BOULDER COUNTY, Colo. (KDVR) — The Boulder County Sheriff’s office said Friday they aren’t ruling out any causes for the Marshall Fire, including underground coal mines.
“We are investigating any and all potential causes of the fire including coal mines in the area, power lines, human activity, etc. We are working diligently with our investigation partners to ensure the outcome of the investigation is thorough and accurate. We know our community members want to know what happened and we are doing everything we can to make that happen,” Carrie Haverfield, public information specialist for Boulder County Sheriff’s Office, said.
There are approximately 1,736 known abandoned coal mines in the State of Colorado, according to the Colorado Underground Coal Mine Fires 2018 Inventory Report.
“There are some known coal mines or seams in the area,” Seth Mckinney, fire management officer with the Boulder County Sheriff’s Office, said.
There are two known coal mine fires in Boulder County. One is the Lewis Mine, which is one mile south of Boulder on the northeast corner of the intersection of Marshall Road and Cherryvale Road.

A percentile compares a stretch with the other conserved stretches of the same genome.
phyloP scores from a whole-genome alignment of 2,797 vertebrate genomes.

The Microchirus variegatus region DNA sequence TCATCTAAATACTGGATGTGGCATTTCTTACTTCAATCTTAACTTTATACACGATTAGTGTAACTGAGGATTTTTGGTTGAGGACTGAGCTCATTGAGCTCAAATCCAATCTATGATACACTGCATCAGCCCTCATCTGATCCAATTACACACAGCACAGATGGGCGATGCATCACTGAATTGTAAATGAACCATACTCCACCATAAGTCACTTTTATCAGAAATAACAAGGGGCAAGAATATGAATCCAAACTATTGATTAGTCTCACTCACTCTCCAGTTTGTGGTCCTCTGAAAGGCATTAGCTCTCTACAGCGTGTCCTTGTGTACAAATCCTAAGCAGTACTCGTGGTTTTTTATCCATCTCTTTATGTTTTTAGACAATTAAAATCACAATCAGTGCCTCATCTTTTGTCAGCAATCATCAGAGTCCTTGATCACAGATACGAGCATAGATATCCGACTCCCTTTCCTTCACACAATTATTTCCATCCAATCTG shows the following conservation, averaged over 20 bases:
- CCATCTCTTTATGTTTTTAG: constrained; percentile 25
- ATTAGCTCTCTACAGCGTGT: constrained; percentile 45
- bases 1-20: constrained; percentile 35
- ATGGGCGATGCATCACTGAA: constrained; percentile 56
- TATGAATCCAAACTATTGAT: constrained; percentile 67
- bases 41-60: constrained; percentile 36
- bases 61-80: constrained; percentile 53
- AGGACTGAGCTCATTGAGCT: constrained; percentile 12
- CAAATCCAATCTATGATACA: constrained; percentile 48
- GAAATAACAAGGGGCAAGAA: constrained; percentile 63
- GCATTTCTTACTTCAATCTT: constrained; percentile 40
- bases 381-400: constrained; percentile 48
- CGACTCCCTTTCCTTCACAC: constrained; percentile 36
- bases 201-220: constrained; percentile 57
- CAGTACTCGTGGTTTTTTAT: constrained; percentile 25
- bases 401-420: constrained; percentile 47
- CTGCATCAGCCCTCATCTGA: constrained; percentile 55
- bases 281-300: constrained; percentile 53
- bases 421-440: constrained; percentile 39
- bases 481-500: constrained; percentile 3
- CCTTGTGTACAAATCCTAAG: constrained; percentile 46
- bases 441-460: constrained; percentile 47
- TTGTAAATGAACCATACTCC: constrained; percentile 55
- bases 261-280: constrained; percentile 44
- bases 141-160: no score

The other is the Marshall Mine is located at the southeast corner of the intersection of Highway 93 and Marshall Road. The mine fire is located on City of Boulder Open Space. In October 2003, it was reported that the fire was moderately active with ground temperatures ranging from 118-130 degrees Fahrenheit. The smell of coal combustion was noted near the venting fractures.
According to the report, in February 2005, a recently constructed building was inspected for damage by subsidence believed to be related to the Marshall Coal Mine. Vents and subsidence features were identified under and around the building.
Also on in the report, on Dec. 20, 2005, a brush fire was started by a hot vent from the Marshall Coal Mine fire. The fire was quickly contained and extinguished. The origin of the fire was traced back to a 373-degree vent.
“We’re trying to be as transparent as possible with everything with the Marshall Fire,” McKinney said.
The Marshall Mine is located about a quarter mile southeast of where FOX31 and Channel 2 obtained video of what appears to be the start of the fire.
Pinpoint Meteorologist Jessica Lebel described how the winds were that day to see if it would make sense for the fire from the mines to blow up to the origin spot of the video.
“It’s probably pretty rare that we see anything spread north at the start of this fire. Usually, when they start it’s all one wind direction in the beginning until that fire grows big enough for things to become more erratic and unpredictable,” Lebel said.
The cause of fire is still under investigation.